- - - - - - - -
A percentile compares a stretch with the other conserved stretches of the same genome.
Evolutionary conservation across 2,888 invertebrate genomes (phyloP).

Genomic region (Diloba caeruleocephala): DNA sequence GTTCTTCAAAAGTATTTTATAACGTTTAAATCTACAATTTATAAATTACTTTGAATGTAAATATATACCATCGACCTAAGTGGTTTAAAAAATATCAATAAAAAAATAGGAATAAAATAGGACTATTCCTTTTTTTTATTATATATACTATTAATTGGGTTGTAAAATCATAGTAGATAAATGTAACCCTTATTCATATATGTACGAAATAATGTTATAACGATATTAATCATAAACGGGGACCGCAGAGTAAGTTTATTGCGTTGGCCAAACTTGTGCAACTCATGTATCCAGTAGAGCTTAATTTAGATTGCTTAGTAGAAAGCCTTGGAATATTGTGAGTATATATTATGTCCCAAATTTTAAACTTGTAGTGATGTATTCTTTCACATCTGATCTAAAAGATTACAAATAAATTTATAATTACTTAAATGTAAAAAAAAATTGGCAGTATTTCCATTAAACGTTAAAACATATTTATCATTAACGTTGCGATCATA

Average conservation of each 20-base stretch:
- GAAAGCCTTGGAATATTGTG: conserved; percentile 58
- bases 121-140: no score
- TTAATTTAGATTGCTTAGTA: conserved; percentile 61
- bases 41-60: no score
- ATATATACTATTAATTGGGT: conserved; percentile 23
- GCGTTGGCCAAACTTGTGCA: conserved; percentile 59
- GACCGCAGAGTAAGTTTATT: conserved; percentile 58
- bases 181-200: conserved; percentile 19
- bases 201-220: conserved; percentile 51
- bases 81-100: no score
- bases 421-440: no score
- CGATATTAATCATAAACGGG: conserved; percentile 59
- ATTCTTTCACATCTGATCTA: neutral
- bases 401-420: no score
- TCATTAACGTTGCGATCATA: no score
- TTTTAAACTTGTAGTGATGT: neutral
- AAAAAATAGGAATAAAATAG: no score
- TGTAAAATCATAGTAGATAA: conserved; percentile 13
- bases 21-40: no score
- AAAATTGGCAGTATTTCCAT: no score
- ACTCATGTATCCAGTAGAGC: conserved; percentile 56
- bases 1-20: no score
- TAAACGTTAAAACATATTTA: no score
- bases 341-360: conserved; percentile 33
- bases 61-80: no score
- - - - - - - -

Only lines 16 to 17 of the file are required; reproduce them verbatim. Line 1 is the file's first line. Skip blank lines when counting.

- CGATATTAATCATAAACGGG: conserved; percentile 59
- ATTCTTTCACATCTGATCTA: neutral